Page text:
Everybody wants to be paid on time for the work they’ve done. But sometimes you send the invoice and don’t get that check you’re counting on. So, you send a polite reminder and still don’t get paid.
A valuable legal tool, the mechanic’s lien, can help you get paid.
The mechanic’s lien, sometimes called a contractor’s or construction lien, is a document filed with the County Clerk. It shows that you have a security interest against the property until the owner pays you and you release the lien.
To file an affidavit of lien, you need some critical information, including:
- The amount of the claim; Name and address of the property owner;
- Name and address of the original property owner; or the person who hired you.
- A description of the work you did or materials you provided; and
- The legal description of the property where you did the work.
Why is the legal description of the property important?
You know the street address of the property you worked on, but that’s not the legal description.
It’s easy for street addresses to get confused.
For example, 101 Live Oak Drive and 101 Live Oak Street may exist. One address could be on the northeast and another on the southwest. If a person used only the street address, they could put a lien on the wrong piece of property.
However, the legal description is specific to one specific piece of property.
A mechanic’s lien is a legal document filed with the county clerk where the job site is located. A legal description is the best way to be sure you file a lien on the right property.
How can you find the correct legal property description in Texas?
Metes and bounds may describe a property in rural areas or outside city limits. Most parcels in a city or subdivision will have a simple description. It will refer to one or more lots, the block, the subdivision name, and the county.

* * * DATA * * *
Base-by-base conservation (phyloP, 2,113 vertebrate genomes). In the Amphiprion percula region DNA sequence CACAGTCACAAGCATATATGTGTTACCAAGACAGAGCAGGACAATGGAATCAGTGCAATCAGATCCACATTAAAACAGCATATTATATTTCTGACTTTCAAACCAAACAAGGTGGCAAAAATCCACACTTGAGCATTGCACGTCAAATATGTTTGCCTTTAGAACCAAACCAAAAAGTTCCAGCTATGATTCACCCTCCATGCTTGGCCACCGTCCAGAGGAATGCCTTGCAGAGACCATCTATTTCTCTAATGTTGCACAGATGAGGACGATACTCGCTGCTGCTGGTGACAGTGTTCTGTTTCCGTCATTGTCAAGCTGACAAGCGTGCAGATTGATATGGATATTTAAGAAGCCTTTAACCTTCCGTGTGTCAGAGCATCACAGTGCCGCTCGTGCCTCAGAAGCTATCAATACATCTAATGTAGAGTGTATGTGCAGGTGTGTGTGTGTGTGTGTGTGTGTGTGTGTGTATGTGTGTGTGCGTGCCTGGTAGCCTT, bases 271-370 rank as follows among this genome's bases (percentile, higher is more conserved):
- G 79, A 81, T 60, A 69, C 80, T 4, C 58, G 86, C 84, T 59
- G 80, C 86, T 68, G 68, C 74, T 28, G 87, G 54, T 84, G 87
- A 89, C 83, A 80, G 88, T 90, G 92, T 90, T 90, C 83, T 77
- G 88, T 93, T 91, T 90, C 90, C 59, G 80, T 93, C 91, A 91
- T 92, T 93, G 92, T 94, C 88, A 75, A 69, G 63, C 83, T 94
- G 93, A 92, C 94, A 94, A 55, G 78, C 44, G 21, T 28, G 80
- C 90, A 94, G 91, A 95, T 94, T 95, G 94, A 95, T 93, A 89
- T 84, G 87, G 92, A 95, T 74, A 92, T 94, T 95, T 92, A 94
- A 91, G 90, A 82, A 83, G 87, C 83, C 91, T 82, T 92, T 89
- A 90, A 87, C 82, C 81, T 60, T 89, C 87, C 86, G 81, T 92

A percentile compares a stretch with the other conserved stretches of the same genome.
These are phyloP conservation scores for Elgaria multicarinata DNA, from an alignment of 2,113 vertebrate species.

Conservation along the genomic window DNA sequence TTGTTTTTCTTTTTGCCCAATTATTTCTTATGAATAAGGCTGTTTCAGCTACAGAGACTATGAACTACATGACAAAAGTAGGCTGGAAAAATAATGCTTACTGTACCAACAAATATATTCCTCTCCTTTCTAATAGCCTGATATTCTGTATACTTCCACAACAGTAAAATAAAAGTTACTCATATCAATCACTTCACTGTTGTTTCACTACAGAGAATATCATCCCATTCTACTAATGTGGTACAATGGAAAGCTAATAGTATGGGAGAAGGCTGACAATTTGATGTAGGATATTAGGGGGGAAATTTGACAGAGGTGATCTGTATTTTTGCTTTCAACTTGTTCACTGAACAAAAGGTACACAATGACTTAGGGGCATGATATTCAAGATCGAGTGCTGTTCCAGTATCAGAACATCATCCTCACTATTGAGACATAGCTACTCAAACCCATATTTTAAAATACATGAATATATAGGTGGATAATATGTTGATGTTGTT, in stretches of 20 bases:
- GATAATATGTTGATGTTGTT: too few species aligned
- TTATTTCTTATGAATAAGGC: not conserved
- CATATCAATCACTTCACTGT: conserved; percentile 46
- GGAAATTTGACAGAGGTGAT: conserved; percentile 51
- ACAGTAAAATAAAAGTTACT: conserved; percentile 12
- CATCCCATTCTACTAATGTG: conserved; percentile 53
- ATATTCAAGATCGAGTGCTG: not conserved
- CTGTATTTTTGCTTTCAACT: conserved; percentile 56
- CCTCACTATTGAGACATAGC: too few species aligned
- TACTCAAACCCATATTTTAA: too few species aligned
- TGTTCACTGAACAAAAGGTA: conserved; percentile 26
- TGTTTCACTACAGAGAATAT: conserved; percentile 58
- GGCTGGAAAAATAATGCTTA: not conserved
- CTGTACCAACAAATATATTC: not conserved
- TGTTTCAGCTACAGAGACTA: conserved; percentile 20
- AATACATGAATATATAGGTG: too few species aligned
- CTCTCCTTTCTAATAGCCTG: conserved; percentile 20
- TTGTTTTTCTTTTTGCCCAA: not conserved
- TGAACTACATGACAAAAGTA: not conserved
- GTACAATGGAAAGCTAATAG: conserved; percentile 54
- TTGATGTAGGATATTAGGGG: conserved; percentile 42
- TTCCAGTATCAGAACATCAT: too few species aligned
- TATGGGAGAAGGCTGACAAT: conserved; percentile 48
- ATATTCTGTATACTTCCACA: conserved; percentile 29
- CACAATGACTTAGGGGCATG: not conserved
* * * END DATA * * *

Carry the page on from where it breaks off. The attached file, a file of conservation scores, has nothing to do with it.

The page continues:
For example, assume you need the legal description for an address in Williamson County, Texas. You could use the county tax assessor’s website and enter the street address in the ‘property search’ window or search Williamson County CAD. Just enter the street address, and the legal description will show up. In our example, it says S3350-Cedar Park Ranchettes #4, BLOCK 3, Lot 10. Cedar Park, Texas.
Some county records may be harder to find. If you can’t find the correct legal description of the property, you may use the street address. In addition, Texas Easy Lien offers a property legal description verification service.
Verify the property owner on the tax assessor’s or county clerk’s website.
It will list the legal owner along with the property description. Is this the exact name you have in your records?
If the name on the tax assessor’s list differs from the name the general contractor or project manager gave you, contact them immediately for the correct information.
It’s good practice to get the legal property owner’s name and address and the legal property description before you begin work on a project. If you are the general contractor, you can get it directly from the owner. If you are a subcontractor, the general can pass the information on to you.
So, now you know why having the correct legal description is important, and collecting the information before you start the job is your best bet.
Filing a mechanic’s lien can be difficult and time-consuming, so Texas Easy Lien developed an online system to make it easier.
You provide information, review, and approve the documents from your home or office. No more standing in line or scanning web pages for property descriptions. Instead, visit Texas Easy Lien today.